Design trends

Adventure scampers inside with a burst of color and spiffy ideas for every room

November 09, 2003|By Anne Lauren Henslee | Anne Lauren Henslee,SPECIAL TO THE SUN

Gone are the days of beige.

Instead, 2004 promises a more adventurous side of home decor - vibrant colors, rich woods and an eclectic palate to please most do-it-yourselfers, industry watchers say.

Low-interest loans and a volatile economic market have made investing in one's home more attractive to consumers, according to lenders, builders, interior designers and real estate agents.

And design professionals are optimistic that a continued investment in real estate will make 2004 another big year for home renovations and construction. As they see it, the move from dull monochromatic themes toward richer colors and patterns is a sign of the times. Because homes have appreciated at a healthy rate during the past two years, industry experts said, homeowners feel more confident in their house as an investment.

"The equity has increased so much, so refinancing and pulling $30,000 or $40,000 into your home makes sense," said Chelsea Mullen, director of design for Home Depot Expo in Columbia.

The educated consumer, said Mullen, will be the driving force behind the trend to steer away from the tried and true.

"We're seeing that people are becoming more aware of the options available to them through the Internet, through the shows on TV, through coming into stores where they can actually see and touch those things they see in shelter magazines," Mullen said. "People are becoming less afraid to take chances. They are starting to make several rooms in their home several different colors, and they are trying different things."

Consequently, she said, consumers know pricing and have a better understanding of the options available to them.

That increased awareness has generated a greater interest in home decor, said Diana Van Stone, the design studio and marketing manager for Beazer Homes Maryland. Like most homebuilders, Beazer has a customer center where those who have purchased homes make their selections for carpeting, countertops, cabinets and other interior furnishings.

"The trends are going back to the '60s and '70s colors - bright oranges, greens, browns," Van Stone said. Next year's fabrics will be heavier and more natural.

Wood tones are changing, too. In recent years, maple stains have been popular, Van Stone said. But customers now are switching to lighter finishes for hardwood floors and cabinets.

"Now homeowners can have a room with a decor in it and bring in seasonal changes," Van Stone said. "For instance, they may have two sets of draperies for their living rooms, and as the seasons change they are willing to go through that little extra effort to change out their drapery panels from velvet to cotton. So their home is always feeling refreshed, without having to spend large amounts of money on the big remodels."

The future in decor has as much to do with convenience as with aesthetics, according to Mullen. Kitchens continue to dominate homes as a prime spot for families. Designs for appliances, countertops and cabinets and fixtures for bathrooms and kitchens have become more elaborate during the past few years. Increasing in popularity are warming drawers, steam ovens and built-in coffee makers. Prices can range from $700 to $2,000.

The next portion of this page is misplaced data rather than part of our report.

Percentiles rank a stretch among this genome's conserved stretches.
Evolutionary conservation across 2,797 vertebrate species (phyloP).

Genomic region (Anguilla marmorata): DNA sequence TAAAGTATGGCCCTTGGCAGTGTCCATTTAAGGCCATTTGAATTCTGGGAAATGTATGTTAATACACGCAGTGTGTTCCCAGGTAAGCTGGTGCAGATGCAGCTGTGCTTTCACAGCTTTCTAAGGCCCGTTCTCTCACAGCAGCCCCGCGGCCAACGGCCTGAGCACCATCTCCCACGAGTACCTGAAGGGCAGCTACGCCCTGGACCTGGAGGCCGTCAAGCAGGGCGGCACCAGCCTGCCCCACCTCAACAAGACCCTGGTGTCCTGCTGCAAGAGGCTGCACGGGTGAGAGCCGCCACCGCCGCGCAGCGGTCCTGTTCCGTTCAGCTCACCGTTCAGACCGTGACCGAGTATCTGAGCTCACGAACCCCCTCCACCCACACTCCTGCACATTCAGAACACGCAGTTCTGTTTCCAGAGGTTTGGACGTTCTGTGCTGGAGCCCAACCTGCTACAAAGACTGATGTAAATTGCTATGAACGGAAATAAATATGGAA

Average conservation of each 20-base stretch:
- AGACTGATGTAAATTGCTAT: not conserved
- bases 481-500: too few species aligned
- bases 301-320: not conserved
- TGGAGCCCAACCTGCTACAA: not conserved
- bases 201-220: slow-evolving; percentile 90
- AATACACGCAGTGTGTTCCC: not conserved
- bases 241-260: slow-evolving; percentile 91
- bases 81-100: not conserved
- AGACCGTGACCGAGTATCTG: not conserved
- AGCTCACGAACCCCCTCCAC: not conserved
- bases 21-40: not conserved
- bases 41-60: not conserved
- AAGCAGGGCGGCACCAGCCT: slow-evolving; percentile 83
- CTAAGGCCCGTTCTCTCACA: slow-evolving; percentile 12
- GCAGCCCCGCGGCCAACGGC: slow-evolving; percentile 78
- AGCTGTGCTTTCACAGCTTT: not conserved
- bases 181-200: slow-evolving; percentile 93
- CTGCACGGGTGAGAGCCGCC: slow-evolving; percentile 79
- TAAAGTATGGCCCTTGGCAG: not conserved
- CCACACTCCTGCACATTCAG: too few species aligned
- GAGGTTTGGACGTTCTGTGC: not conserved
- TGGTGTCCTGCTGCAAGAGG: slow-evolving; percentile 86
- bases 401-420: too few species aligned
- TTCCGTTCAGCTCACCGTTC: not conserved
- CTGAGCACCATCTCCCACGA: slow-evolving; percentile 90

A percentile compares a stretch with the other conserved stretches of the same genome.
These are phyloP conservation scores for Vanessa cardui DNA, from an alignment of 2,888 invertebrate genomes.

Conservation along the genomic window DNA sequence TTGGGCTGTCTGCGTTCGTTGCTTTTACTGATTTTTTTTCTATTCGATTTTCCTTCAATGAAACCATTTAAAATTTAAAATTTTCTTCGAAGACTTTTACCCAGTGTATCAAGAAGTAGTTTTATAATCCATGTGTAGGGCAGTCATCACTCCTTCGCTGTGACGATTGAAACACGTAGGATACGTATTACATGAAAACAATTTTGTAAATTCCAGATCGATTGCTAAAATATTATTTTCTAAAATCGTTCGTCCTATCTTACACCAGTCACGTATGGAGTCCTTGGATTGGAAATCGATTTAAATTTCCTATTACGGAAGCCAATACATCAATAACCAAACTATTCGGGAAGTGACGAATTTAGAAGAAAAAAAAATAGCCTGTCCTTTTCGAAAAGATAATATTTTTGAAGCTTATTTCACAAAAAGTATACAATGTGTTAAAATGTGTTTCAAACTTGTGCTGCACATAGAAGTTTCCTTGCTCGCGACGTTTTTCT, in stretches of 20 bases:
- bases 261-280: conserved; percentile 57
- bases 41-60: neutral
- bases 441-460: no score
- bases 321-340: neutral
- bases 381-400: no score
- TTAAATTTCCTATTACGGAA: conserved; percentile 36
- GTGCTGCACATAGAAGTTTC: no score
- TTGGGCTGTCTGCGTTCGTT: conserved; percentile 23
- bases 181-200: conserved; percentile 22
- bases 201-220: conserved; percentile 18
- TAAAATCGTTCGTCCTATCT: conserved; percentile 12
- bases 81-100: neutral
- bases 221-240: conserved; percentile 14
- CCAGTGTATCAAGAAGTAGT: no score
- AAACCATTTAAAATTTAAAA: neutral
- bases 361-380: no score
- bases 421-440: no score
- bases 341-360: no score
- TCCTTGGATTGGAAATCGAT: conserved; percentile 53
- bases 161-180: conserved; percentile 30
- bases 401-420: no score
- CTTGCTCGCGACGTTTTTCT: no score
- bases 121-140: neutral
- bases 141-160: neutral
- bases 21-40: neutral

"More and more, appliances are providing the little things that make your life so much nicer," Mullen said. "People are saying `It's worth it for me to have that $1,500 ice maker, because I want to entertain. My home is beautiful; I want to bring people into it; and I don't want to have to go to 7-11 to buy a bag of ice.'"

Speed-cooking ovens are becoming a preferred item, Mullen said. Several vendors offer ovens with a speed-cook option, which involves a combination of halogen lighting, microwave and convection heating.

"There is one manufacturer that can cook a tray of cookies in 14 minutes, 7 minutes or 3 1/2 minutes, depending on the oven you select from them," Mullen said.

Trash compactors are going away, replaced with under-the-counter pull-out bins for wastebaskets. And as 2004 approaches, more homeowners are opting for energy-efficient appliances, she said.

Next year's decor will involve bringing the outdoors in, say designers. Sea-inspired accessories and colors, as well as increased open space in living quarters, will replace the monochromatic tones and more cluttered look of the past few years.

As much as people are making their home more in tune with nature, they also are spending more time in their basements. Mullen expects that basements will continue to be a hot spot for entertaining, as homeowners convert them into home theaters, bars and secondary kitchenettes.

As marketing director for window-treatment manufacturer Levolor/Kirsch in High Point, N.C., Beverly Kastal heads a design group that forecasts trends for the home decor market. Some top picks she expects next year: painted, carved and woven woods; pewter; wrought-iron; and mosaic tile.

"We are looking at whole rooms, the entire house, because a lot of that influences what we create," Kastal said. "For example, if furniture is moving toward a darker wood, we will develop blinds and shades and drapery hardware in darker wood tones."

Kastal's team studies European trends (which are considered to be a year ahead of the U.S. market), walks trade shows and consults with other industry experts in the home market.

As do Mullen and Van Stone, Kastal believes that consumers will continue to take chances next year with their home designs. And she expects decor to incorporate a blend of cultural influences from all over the world.

"It's blending it all together and making your own comfortable home environment from that," Kastal said. "It falls along the lines of American consumers feeling the need to relax when they're at home."

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